Jharrel Jerome on I’m a Virgo, Physical and Emotional Toll of Character


Jharrel Jerome didn’t quite know what he was getting into when he received a somewhat cryptic email from filmmaker Boots Riley early one morning during the 2020 pandemic with the subject line “13-Foot-Tall Black Man in Oakland,” but it was enough to make him jump out of bed.

“For any actor to get a personal message from a director whom you admire saying, ‘I want you for a role,’ it’s a dream,” says Jerome, who plays Cootie in Riley’s fantastical series I’m a Virgo.

The actor was then two years removed from production on his Emmy Award-winning role as Korey Wise in Ava DuVernay’s 2019 Central Park Five miniseries When They See Us, and carefully weighing his options for his next part.

“I’m always looking. I’m just very selective, having been so blessed early on in my career and spoiled in a way with Moonlight and When They See Us,” he explains. “I’m a bit more specific and cautious with what I choose, which is a risk because it could take some time.”

Jerome was more curious than worried about how Riley would pull off the series, with his commitment to using practical effects like forced perspective to tell the story of a literal 13-foot-tall, 19-year-old Black kid in Oakland who, after being sheltered by his adoptive parents, LaFrancine (Carmen Ejogo) and Martisse (Mike Epps), ventures out to experience the world for himself. So strong was his interest that jumping headfirst into the mythical odyssey as the series lead and an executive producer didn’t feel like a risk at all for him but, rather, an opportunity for conversations around issues like capitalism and the very specific experience of young Black men in America. Jerome hopes that I’m a Virgo, which has yet to be renewed for a second season, will have the opportunity to delve further into these themes.

“If, for some reason, we can’t do another season, I love the little nugget of life we got from Cootie and this world,” says Jerome. “It keeps you questioning certain ideas.”

Jerome chatted with THR about those ideas and his physical and emotional commitment to playing Cootie.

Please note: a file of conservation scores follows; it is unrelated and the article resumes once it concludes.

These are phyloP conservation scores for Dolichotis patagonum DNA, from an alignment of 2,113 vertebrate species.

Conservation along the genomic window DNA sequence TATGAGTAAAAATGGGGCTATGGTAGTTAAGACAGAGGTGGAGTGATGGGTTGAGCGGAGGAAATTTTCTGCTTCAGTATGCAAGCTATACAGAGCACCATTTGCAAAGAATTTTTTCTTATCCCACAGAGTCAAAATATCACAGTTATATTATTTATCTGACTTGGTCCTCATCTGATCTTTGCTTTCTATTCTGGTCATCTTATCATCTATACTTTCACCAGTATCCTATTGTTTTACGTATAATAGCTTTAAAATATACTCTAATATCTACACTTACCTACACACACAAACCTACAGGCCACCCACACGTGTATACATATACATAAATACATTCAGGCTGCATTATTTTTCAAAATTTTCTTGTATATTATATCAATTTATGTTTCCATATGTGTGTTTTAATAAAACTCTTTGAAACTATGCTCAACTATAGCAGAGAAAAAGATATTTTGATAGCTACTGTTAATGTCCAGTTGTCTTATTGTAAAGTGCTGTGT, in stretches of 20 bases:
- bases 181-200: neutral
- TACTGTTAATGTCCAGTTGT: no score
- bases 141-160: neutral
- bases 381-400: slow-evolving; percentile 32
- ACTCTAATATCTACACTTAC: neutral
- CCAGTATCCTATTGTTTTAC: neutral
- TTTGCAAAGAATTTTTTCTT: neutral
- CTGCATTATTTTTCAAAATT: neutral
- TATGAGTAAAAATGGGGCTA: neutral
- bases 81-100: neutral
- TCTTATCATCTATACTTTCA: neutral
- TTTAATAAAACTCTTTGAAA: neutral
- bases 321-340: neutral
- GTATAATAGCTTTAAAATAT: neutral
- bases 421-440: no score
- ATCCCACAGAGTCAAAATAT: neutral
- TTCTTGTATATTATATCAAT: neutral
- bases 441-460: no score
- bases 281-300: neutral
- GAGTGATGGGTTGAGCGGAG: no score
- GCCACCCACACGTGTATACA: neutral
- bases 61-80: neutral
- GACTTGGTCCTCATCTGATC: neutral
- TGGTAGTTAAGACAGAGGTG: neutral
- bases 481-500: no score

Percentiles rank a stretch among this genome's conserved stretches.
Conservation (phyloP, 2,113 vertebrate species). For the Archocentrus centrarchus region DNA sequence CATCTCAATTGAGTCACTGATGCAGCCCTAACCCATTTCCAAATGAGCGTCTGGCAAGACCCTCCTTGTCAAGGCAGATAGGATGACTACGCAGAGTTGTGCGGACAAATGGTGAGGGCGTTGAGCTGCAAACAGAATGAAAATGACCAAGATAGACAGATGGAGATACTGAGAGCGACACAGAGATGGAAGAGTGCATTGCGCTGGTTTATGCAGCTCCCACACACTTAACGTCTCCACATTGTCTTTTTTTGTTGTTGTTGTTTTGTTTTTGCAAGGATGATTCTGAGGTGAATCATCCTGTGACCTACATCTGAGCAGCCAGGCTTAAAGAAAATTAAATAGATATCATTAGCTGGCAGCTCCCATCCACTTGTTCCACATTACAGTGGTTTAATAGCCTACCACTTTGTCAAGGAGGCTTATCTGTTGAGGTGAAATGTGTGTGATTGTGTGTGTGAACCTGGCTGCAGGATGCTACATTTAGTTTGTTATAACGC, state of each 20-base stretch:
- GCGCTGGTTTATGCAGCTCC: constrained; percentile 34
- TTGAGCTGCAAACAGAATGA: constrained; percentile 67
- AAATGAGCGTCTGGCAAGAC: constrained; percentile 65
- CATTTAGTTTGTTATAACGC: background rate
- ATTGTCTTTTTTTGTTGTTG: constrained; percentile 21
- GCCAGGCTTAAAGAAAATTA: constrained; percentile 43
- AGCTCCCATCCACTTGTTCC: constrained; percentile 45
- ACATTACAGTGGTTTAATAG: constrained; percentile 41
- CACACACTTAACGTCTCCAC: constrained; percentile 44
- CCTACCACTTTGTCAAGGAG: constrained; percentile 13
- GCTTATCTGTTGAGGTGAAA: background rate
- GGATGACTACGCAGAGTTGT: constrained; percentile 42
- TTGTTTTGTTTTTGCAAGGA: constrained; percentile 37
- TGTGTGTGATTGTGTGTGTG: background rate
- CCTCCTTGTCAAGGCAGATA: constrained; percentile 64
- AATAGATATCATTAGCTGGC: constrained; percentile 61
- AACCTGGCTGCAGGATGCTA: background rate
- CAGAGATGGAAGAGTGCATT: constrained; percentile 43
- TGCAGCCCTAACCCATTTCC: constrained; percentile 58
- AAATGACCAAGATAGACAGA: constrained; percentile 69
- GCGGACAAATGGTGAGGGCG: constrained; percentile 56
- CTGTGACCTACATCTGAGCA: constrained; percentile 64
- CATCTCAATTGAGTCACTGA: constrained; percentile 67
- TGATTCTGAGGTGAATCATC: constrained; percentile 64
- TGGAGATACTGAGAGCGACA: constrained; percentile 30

When Boots showed up to your first meeting with figurines to demonstrate his vision, was any part of you intimidated?

All of me was intimidated. I was terrified. I think that’s what excited me and pulled me in. More than being like, “Yeah, Boots, let’s do it,” it was like, “Boots, how the hell are you going to do it?” For any actor, when you get a role, the bigger the challenge, the more exciting the role is. If it’s a role that feels really close to you, it’ll be cool. You’re going to get on set and do what you’ve got to do, but when it’s something Daniel Day-Lewis-like, where you’ve got to really bend and stretch and work your brain, that alone will get you there. Even though I was scared at the time, you can’t help but trust this man. His confidence, his perseverance, the fact that he had everything set up to put his vision across. He kept that energy along the way. I was on board before Amazon, before Media Res — he got everybody else on board just like he got me. That’s the power of what he was doing.

This is your first time as an executive producer. What did it mean to you to have that title for this series?

Not only did Boots respect me enough to lead it, but he gave me the trust to do a lot of the backend work with him as well. I was only 23 or 24, so I was in the meetings kind of quiet in the back, just soaking up all this information. I got to see the entire world that Boots was building, and as an actor, that’s a dream. He let me have a lot of say in casting, and for anybody to give you that respect and that autonomy is an honor. Now I feel like I have more of an understanding of the industry.

How did the experience on set compare with other projects you’ve worked on?

It was a big patience game, but then sometimes there wasn’t any downtime at all. Usually on set, an actor has a stand-in. We’ll do a scene and then as they’re shifting the cameras and working the lights, someone else stands in who’s usually your height, similar skin tone, etc. They didn’t have that for me because they needed my exact body measurements for everything to line up with the 13-foot-tall dummy of me. There was a scene where I’m in the kitchen with Carmen and Mike and I’m sitting on the counter. The camera is to the left of me, and a couple of feet from me to the right are my huge doll legs. Based off of where the camera was angled, if I sat a certain way and you hit the bottom half of my body, and you put the top half of me on the legs, I look like a giant. But the thing is, I had to sit a specific way to make that work, and I couldn’t move. It probably took an hour and a half to set that shot up, so I’m just hunched over in one position all that time and then we got to the action and had to run a couple of takes. So that’s what I mean by I knew it’d be a challenge, but you don’t know just how much until you’re there. That goes for everybody. Boots, the puppeteers, the makeup team, costuming, it really required all of us to be at 100 the whole time, especially creatively, to make it work.

Has your body recovered yet?